Sure, you love renting movies, but you haven't been buying too many of them lately. The DVD business is dying, and not even Blu-ray may be able to save it. But the major studios, along with Walmart (the top retailer of DVDs), think they've figured out a way to get you buying movies again. It's called "disc-to-digital," and it involves charging you a couple extra bucks to turn DVDs you already own (or just bought) into digital copies that you can stream anywhere on pretty much any Internet-connected screen.
The service seems designed to help Walmart sell more DVDs, as well as to get home video viewers accustomed to using the studios' own cloud storage service as a place to buy, store, and stream movies. Walmart is describing the service to customers as a way of "preserving the investment" you've made in your DVD collection by enhancing it and making it portable. Of course, you may also think of it as yet another way to get you to pay once again for a new format of a movie you already own.
Walmart announced the service, which it will begin offering to customers on April 16, earlier this week. Participants will take their discs to a Walmart store, where, for $2, a Walmart staffer will generate a digital copy for you and an online storage locker to keep it in. It'll be standard definition if you're converting a DVD, or HD if you're converting a Blu-ray. (DVD owners who want HD copies can get them for $5.) To store and stream your movie, you'll need an account with Vudu, Walmart's streaming service; accounts are free, and if you don't have one, the Walmart staffer will create one for you in the store. Your disc will be stamped (so that you can't buy more than one digital copy), and then you'll be able to watch your movie whenever you like on any one of more than 200 compatible Web-connected devices, including tablets, phones, laptops, video game consoles, and set-top boxes.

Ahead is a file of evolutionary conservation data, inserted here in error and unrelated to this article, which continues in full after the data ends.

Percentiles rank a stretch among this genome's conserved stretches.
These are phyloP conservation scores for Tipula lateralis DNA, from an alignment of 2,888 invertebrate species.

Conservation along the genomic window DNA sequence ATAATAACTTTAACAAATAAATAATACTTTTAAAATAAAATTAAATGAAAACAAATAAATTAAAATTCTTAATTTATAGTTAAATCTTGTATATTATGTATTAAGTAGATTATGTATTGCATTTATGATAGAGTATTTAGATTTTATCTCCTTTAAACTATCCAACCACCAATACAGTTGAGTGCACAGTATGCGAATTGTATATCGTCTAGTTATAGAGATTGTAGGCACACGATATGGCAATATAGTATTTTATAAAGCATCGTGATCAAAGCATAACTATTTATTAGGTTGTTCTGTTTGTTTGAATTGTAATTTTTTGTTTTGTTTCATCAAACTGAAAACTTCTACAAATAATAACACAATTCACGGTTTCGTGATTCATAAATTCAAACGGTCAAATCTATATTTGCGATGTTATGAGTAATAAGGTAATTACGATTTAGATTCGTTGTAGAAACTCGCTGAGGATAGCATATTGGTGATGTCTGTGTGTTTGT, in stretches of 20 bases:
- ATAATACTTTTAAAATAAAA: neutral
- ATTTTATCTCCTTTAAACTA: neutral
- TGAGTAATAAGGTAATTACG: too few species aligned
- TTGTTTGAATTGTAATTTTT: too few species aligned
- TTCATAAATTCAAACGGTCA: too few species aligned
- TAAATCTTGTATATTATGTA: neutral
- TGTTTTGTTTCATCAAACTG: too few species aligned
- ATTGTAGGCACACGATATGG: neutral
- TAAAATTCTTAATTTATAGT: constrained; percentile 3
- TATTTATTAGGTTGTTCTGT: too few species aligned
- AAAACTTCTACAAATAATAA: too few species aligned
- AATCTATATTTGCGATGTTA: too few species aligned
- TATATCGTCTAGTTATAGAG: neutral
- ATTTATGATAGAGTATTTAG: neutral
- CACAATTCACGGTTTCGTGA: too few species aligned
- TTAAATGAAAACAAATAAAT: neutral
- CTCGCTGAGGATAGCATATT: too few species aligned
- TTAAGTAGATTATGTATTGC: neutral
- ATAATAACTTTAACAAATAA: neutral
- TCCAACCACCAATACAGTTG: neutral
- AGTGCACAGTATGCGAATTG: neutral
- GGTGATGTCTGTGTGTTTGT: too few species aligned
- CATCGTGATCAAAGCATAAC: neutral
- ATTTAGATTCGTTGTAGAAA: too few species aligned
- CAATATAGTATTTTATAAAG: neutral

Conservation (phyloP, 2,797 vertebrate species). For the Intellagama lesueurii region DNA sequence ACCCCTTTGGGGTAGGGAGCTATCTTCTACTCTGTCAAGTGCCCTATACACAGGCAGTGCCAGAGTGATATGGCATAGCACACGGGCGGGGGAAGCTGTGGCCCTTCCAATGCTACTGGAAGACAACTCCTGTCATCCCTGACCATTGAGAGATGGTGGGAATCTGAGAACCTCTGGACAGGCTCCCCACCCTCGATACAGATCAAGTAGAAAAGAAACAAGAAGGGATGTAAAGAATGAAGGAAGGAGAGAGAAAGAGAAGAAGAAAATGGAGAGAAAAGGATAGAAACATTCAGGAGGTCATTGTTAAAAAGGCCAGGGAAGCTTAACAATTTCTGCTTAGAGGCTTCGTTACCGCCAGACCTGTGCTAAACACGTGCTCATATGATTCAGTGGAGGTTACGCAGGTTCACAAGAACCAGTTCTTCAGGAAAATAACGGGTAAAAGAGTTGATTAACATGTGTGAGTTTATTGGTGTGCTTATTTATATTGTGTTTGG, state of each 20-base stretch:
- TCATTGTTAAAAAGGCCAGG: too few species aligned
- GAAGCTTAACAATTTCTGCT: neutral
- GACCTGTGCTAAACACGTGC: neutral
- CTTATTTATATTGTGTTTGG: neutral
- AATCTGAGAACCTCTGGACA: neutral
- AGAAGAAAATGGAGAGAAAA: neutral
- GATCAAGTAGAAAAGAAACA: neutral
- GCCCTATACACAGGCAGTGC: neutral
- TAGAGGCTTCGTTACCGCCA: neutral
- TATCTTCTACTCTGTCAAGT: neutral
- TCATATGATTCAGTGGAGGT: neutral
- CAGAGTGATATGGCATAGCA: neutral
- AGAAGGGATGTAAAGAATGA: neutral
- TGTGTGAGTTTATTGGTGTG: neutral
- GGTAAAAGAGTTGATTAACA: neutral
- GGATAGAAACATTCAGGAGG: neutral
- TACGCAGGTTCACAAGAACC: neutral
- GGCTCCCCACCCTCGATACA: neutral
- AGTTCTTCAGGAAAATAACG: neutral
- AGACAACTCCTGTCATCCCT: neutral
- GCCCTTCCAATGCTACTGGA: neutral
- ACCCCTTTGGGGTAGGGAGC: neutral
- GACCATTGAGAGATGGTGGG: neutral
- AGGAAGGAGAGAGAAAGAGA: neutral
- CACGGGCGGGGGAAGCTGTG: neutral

Mind you, you can't convert just any DVD or Blu-ray; it has to be a title that already exists on UltraViolet, the cloud storage service launched last fall by five of the six major Hollywood studios. But there are supposed to be "thousands and thousands" of movie titles available by the time the conversion service launches next month, said Chris Nagelson, Walmart's vice president of entertainment merchandising, in a statement.
If you wanted to, then (and if you had the money, and if all the titles you wanted were available on UltraViolet), you could convert your whole DVD library -- a prospect that Walmart and the studios would love.
"Walmart Entertainment’s new disc-to-digital service will allow our customers to reconnect with the movies they already own on a variety of new devices, while preserving the investments they’ve made in disc purchases over the years,” said John Aden, Walmart's executive vice president for general merchandising, in a statement. “We believe this revolutionary in-store service will unlock new value for already-owned DVDs and will encourage consumers to continue building physical and digital movie libraries in the future."